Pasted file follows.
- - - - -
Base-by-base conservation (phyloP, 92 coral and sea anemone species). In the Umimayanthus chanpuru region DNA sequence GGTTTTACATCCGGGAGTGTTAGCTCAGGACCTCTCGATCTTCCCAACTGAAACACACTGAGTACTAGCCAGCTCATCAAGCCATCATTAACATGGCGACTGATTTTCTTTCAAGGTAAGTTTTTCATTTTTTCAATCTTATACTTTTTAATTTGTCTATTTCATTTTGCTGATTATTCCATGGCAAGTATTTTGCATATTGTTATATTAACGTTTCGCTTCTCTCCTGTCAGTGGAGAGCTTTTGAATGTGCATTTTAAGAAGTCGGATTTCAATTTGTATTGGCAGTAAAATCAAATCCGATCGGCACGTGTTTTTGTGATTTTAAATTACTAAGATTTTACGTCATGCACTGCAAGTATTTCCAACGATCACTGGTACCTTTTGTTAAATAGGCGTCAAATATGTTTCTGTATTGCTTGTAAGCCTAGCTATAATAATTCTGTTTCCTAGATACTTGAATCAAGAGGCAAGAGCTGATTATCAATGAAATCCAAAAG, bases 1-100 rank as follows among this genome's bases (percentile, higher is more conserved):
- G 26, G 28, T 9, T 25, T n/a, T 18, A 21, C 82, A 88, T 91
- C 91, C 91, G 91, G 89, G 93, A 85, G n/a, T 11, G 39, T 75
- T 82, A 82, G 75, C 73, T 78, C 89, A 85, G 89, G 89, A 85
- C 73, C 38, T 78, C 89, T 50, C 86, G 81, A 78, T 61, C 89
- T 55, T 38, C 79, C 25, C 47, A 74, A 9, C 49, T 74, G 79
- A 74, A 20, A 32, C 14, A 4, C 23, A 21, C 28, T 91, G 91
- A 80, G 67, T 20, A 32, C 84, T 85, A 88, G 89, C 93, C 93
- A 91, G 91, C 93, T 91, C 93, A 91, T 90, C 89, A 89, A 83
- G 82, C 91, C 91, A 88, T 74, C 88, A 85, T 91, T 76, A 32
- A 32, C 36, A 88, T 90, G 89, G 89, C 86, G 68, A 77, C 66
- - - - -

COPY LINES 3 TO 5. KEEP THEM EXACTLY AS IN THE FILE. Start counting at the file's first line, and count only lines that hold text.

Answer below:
- C 91, C 91, G 91, G 89, G 93, A 85, G n/a, T 11, G 39, T 75
- T 82, A 82, G 75, C 73, T 78, C 89, A 85, G 89, G 89, A 85
- C 73, C 38, T 78, C 89, T 50, C 86, G 81, A 78, T 61, C 89